× × web dev marketing visual journal Start a Project

Journal

Increase Your Website’s Speed with Google Tag Manager 12th October 2017

Increase Your Website’s Speed with Google Tag Manager

It has always been the case that site speed effects bounce and conversion rates. However, it is more relevant today than it ever has been thanks to the use of mobile devices. Almost 50% of web users expect a website to load in 2 seconds or less. According to Google, if you can increase your site speed by 3 seconds you can lower your bounce rate by 13%.

 

Slow is always bad, especially in mobile. It hurts performance, in terms of site abandonment, bounce rates, conversation rates and retention.” – Google

 

It is no longer an option for you to disregard your site’s load time. There are many ways that you can improve your site’s speed. We’ve talked about a few of them on our blog post ‘Best Practices for Better Visibility’. In this post, we are going to focus on another method you can use to decrease your site’s load time, Google Tag Manager.

 

Site tracking codes

 

As with most modern sites, you or your web developer have likely embedded tracking codes in your website’s head tag. These scripts are important marketing tools for analytics, A/B testing, Heatmaps, the list goes on. As a result of using these tags, your site’s load time can dramatically increase.

Thankfully, there’s a solution for that, hence the reason for this post. Rather than place all of your tracking scripts in your head tag you can replace them with Google Tag Manager.  Doing so will allow your scripts to load asynchronously and therefore increase your site speed.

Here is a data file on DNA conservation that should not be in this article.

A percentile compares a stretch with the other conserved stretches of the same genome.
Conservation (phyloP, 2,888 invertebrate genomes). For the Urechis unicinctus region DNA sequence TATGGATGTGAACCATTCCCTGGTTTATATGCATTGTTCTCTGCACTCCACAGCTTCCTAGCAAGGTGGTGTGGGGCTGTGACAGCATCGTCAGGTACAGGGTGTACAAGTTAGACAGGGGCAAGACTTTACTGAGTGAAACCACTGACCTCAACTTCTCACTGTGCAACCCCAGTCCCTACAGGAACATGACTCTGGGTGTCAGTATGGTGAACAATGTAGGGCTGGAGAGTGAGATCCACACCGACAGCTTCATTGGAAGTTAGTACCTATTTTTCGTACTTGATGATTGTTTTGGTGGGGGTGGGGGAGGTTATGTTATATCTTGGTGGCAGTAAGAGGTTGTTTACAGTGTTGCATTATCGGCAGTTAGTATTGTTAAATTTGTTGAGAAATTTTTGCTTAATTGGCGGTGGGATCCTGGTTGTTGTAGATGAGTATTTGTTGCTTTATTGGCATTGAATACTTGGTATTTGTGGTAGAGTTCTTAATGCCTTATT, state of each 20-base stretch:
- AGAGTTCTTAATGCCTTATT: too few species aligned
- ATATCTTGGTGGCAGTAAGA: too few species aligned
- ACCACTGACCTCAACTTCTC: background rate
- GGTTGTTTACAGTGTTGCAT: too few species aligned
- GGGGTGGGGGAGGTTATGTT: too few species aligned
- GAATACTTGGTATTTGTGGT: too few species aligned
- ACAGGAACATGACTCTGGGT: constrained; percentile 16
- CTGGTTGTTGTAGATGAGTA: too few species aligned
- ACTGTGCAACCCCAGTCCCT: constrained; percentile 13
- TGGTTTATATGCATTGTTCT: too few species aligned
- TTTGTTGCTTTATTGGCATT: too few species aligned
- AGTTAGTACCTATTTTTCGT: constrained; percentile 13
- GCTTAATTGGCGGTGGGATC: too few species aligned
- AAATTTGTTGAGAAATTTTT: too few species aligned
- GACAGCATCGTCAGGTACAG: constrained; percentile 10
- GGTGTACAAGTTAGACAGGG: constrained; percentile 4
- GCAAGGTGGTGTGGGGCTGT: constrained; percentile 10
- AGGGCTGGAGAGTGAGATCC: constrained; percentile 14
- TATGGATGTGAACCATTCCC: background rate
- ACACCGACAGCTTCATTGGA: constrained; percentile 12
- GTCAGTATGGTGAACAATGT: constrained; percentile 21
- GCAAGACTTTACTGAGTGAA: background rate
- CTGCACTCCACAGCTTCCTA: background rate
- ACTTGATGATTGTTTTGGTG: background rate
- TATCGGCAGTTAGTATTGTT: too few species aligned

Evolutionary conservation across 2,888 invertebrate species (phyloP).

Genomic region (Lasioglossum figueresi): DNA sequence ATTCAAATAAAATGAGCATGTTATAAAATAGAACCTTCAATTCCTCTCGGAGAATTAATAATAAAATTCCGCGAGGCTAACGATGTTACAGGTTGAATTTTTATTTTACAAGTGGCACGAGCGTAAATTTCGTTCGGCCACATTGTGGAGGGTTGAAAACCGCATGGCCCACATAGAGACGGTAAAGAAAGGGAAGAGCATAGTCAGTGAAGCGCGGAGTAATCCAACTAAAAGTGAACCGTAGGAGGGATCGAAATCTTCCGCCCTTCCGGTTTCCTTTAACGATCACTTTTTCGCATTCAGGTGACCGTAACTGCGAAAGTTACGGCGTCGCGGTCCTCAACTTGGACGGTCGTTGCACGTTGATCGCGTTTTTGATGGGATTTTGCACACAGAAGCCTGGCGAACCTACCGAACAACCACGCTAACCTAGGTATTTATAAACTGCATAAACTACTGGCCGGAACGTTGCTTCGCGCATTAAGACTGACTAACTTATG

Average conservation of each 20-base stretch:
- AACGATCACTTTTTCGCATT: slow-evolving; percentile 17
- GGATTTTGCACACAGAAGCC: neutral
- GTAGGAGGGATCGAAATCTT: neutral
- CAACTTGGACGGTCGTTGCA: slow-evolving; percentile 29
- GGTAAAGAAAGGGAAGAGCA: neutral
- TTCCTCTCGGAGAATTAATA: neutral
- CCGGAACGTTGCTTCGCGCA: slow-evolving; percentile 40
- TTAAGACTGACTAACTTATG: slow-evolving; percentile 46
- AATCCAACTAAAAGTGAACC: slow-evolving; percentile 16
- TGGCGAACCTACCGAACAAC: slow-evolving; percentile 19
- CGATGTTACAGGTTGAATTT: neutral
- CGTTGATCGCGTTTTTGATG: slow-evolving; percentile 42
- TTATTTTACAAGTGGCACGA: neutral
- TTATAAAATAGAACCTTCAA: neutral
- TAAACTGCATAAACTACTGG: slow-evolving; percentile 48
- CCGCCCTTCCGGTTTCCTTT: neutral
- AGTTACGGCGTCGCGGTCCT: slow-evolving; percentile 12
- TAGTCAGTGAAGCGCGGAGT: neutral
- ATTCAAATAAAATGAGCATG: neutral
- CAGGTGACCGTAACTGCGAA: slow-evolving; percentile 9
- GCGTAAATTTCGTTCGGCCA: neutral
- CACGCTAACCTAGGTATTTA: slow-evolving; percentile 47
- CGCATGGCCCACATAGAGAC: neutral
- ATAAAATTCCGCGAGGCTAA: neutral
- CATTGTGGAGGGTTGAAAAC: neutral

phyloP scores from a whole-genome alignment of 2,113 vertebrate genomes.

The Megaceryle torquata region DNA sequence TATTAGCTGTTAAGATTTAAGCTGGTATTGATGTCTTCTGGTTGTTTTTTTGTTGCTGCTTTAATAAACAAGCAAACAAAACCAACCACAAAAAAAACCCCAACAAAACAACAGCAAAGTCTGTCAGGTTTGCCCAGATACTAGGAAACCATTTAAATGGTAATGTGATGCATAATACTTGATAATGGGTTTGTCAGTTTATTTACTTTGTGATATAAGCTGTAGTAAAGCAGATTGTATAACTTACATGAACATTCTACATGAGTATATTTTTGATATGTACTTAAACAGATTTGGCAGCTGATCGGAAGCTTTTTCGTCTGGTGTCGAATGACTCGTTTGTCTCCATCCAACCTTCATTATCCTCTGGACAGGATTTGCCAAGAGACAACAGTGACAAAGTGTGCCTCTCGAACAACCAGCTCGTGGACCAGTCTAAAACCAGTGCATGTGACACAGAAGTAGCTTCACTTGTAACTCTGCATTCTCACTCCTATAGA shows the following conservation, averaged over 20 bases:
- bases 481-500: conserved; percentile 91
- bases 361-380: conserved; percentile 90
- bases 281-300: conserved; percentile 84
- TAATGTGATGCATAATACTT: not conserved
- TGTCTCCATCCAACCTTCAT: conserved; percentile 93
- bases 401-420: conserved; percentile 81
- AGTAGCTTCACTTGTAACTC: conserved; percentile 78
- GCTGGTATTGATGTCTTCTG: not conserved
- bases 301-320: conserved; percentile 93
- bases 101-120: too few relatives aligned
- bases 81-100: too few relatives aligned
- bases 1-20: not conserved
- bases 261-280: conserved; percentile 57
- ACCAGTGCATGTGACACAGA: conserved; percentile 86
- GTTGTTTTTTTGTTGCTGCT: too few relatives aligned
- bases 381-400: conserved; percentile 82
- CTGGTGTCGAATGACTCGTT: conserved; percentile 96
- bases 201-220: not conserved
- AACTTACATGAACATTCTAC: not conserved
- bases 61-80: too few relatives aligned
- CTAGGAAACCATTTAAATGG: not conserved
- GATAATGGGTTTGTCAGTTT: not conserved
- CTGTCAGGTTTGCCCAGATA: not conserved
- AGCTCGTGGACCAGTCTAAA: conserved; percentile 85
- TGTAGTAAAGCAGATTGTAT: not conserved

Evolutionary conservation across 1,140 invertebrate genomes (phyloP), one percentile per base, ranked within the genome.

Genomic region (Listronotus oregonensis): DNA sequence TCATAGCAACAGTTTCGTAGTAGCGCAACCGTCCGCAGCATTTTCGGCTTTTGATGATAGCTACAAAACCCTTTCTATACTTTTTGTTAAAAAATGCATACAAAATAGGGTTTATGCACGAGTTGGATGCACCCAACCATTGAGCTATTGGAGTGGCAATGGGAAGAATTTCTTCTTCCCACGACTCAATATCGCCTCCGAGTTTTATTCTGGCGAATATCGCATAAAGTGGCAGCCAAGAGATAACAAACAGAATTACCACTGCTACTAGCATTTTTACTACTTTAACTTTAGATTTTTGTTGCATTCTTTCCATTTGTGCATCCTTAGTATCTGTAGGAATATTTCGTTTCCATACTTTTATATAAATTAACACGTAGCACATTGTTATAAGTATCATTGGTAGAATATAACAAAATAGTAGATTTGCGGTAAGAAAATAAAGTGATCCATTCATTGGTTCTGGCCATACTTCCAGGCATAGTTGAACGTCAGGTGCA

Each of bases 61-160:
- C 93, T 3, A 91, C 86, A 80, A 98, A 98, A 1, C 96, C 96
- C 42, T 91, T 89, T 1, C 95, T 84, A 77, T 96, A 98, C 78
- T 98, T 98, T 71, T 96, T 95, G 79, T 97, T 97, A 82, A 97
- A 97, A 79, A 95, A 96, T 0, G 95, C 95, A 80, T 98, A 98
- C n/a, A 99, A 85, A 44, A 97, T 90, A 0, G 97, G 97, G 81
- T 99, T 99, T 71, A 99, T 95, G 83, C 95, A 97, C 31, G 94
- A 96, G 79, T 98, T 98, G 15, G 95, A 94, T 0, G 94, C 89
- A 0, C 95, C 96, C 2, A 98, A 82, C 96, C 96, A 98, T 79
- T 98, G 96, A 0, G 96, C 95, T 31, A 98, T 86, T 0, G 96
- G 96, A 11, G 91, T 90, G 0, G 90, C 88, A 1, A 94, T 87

effect of slow site speed

 

Triggering your scripts

 

One of the most noteworthy features within GTM is your ability to trigger scripts based on certain conditions. It’s more than likely that your current scripts are triggered on most if not all pages of your website. With Tag Manager, you can set your scripts to fire on just mobile devices or on certain pages. You even have the option to set your own conditions by writing some code.

By opting to trigger your tags only under certain conditions, you increase the site speed of the pages that don’t require them.

 

Final Thoughts

Before you hurry off to get Google Tag Manager it’s a good idea to check what your current site speed is. Conveniently, Google also offers two tools to check. The first tool is PageSpeed Insights, again we’ve mentioned this tool in a previous blog post.  This tool breaks down each element that is slowing down your site.

 

The second tool is testmysite.withgoogle.com. This tool test’s your website’s performance and is specifically geared towards mobile devices. You may notice a difference between the two tools. This is because the second tool uses a 3g connection to test your site speed. It lets you know what percentage of users are likely to drop out based on your website’s response time.

 

Finally, when switching to GTM you should go through each tag and ask yourself, are still relevant to your site. Many web developers will leave redundant tags in place. If you no longer use them, dump them.

 

 

Top